Jussie Smollett has finally learned his fate.
The former Empire actor was sentenced to 150 days in a county jail on Thursday, March 10, for filing a false police report back in 2019 after he told investigators that he was the victim of an alleged hate crime. He was also sentenced to 30 months of felony probation and ordered to pay the city about $120,000 in restitution and to pay a fine of $25,000.
After the sentence, Smollett spoke out in court. "I did not do this," he said. "And I am not suicidal. If anything happens to me when I go in there, I did not do it to myself and you must all know that."
While leaving the courtroom, he said, "I am innocent. If I was guilty, I could've said it a long time ago."
His lawyer said they are filing a motion of appeal. The judge denied the request for a "stay" or pause.
During the sentencing, a letter from Samuel L. Jackson was read in support of Smollett. The actor's grandmother took the stand to advocate for him, with Smollett wiping a tear after she stepped down. Black Lives Matter and the NAACP also sent letters arguing against incarceration.
Judge James Linn said Smollett's alleged "hypocrisy is astounding," saying the sentencing wouldn't come close to "the damage you've already caused yourself." The judge said Smollett "craved the attention" and was throwing a "national pity party for yourself." He also said Smollett did "real damage" to victims of hate crimes and was a "charlatan" who went from "riches to rags."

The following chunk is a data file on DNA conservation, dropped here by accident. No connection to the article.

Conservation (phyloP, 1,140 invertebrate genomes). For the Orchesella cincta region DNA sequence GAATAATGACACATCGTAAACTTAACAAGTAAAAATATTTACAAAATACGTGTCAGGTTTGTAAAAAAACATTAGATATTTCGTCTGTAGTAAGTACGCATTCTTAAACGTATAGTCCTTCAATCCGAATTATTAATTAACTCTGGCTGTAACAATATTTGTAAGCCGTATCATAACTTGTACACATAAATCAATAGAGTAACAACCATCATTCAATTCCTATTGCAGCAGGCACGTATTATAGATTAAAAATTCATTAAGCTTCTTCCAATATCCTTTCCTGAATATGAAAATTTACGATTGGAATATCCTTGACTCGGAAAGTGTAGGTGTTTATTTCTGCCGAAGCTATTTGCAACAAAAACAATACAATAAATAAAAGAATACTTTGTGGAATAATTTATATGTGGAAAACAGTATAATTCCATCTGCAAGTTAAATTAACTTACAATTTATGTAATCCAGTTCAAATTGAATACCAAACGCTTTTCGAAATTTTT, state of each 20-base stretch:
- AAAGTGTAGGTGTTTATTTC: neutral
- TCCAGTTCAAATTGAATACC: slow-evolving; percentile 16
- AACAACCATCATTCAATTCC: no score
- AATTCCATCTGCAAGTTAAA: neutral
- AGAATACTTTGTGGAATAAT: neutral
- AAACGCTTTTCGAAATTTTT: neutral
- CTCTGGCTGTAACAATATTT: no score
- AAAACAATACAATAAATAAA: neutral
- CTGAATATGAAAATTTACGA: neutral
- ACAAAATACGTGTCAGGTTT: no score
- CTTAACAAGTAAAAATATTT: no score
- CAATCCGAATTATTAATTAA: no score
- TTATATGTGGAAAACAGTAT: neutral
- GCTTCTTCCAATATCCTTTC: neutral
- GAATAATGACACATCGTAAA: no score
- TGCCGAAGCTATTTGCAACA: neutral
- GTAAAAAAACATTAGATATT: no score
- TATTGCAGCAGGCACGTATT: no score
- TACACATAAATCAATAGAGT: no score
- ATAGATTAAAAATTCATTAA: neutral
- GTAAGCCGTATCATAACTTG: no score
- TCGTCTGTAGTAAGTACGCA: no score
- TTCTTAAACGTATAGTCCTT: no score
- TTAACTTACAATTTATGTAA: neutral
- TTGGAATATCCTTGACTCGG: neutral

In January 2019, Smollett, 39, told Chicago police that two masked men placed a noose around his neck and poured chemicals on him while yelling homophobic and racist slurs. The actor also said the men yelled "MAGA country," referencing their support for then-President Donald Trump.
As authorities continued to investigate the incident, evidence began to show that Smollett's claims didn't add up. In a press conference, Chicago Police Superintendent Eddie Johnson said the actor paid $3,500 for brothers Olabinjo Osundairo and Abimbola Osundairo to help him stage the attack to advance his career—a claim that Smollett denied.
During the span of his week-long trial in December 2021, the jury heard testimony from the Osundairo brothers and Smollett himself, who denied that the attack was a hoax. However, on December 9, the jury convicted Smollett on five of six counts of disorderly conduct for making false police reports.
Following the guilty verdict, lawyer Nenye Uche—who represents Smollett—told reporters that their team disagreed with the jury's decision and planned to file an appeal on behalf of their client.
"The verdict is inconsistent. You cannot say Jussie is lying and Jussie is not lying for the same exact incident. So, we feel 100 percent confident that this case will be won on appeal," Uche said. "We remain 100 percent confident in our client's innocence."
During the sentencing, his lawyer also argued for a new trial for Smollett. The judge denied the request.
— Reporting by Alex Ross, Camryn Duncan and Alli Rosenbloom